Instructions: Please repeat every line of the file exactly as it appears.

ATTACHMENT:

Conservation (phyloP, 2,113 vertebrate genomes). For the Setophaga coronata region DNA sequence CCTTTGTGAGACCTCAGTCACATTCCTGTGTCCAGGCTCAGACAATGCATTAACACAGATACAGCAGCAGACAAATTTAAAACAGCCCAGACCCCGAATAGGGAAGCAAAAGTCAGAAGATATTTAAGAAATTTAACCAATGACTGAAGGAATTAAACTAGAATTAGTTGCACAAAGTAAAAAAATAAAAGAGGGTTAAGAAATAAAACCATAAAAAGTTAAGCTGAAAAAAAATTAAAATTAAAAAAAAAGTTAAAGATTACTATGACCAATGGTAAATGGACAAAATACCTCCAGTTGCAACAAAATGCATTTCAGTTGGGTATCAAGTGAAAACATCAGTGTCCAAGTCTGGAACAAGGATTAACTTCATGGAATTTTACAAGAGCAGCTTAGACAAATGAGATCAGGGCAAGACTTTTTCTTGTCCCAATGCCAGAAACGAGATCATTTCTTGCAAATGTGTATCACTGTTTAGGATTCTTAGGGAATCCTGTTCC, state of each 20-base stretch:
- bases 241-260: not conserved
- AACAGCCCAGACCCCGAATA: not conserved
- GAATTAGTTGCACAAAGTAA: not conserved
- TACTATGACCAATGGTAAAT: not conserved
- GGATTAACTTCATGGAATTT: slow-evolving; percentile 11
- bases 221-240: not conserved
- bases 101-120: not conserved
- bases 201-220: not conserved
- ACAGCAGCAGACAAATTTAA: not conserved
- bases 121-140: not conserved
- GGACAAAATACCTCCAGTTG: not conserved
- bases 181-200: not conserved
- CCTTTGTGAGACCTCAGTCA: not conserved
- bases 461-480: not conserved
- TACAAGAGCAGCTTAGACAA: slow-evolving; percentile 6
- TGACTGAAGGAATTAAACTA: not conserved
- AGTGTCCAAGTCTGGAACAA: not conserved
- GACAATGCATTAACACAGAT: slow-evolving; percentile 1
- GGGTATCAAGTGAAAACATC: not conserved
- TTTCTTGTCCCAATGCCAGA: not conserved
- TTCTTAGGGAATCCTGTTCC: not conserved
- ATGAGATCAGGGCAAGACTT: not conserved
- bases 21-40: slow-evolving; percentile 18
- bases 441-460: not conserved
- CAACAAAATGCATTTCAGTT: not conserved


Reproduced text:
Conservation (phyloP, 2,113 vertebrate genomes). For the Setophaga coronata region DNA sequence CCTTTGTGAGACCTCAGTCACATTCCTGTGTCCAGGCTCAGACAATGCATTAACACAGATACAGCAGCAGACAAATTTAAAACAGCCCAGACCCCGAATAGGGAAGCAAAAGTCAGAAGATATTTAAGAAATTTAACCAATGACTGAAGGAATTAAACTAGAATTAGTTGCACAAAGTAAAAAAATAAAAGAGGGTTAAGAAATAAAACCATAAAAAGTTAAGCTGAAAAAAAATTAAAATTAAAAAAAAAGTTAAAGATTACTATGACCAATGGTAAATGGACAAAATACCTCCAGTTGCAACAAAATGCATTTCAGTTGGGTATCAAGTGAAAACATCAGTGTCCAAGTCTGGAACAAGGATTAACTTCATGGAATTTTACAAGAGCAGCTTAGACAAATGAGATCAGGGCAAGACTTTTTCTTGTCCCAATGCCAGAAACGAGATCATTTCTTGCAAATGTGTATCACTGTTTAGGATTCTTAGGGAATCCTGTTCC, state of each 20-base stretch:
- bases 241-260: not conserved
- AACAGCCCAGACCCCGAATA: not conserved
- GAATTAGTTGCACAAAGTAA: not conserved
- TACTATGACCAATGGTAAAT: not conserved
- GGATTAACTTCATGGAATTT: slow-evolving; percentile 11
- bases 221-240: not conserved
- bases 101-120: not conserved
- bases 201-220: not conserved
- ACAGCAGCAGACAAATTTAA: not conserved
- bases 121-140: not conserved
- GGACAAAATACCTCCAGTTG: not conserved
- bases 181-200: not conserved
- CCTTTGTGAGACCTCAGTCA: not conserved
- bases 461-480: not conserved
- TACAAGAGCAGCTTAGACAA: slow-evolving; percentile 6
- TGACTGAAGGAATTAAACTA: not conserved
- AGTGTCCAAGTCTGGAACAA: not conserved
- GACAATGCATTAACACAGAT: slow-evolving; percentile 1
- GGGTATCAAGTGAAAACATC: not conserved
- TTTCTTGTCCCAATGCCAGA: not conserved
- TTCTTAGGGAATCCTGTTCC: not conserved
- ATGAGATCAGGGCAAGACTT: not conserved
- bases 21-40: slow-evolving; percentile 18
- bases 441-460: not conserved
- CAACAAAATGCATTTCAGTT: not conserved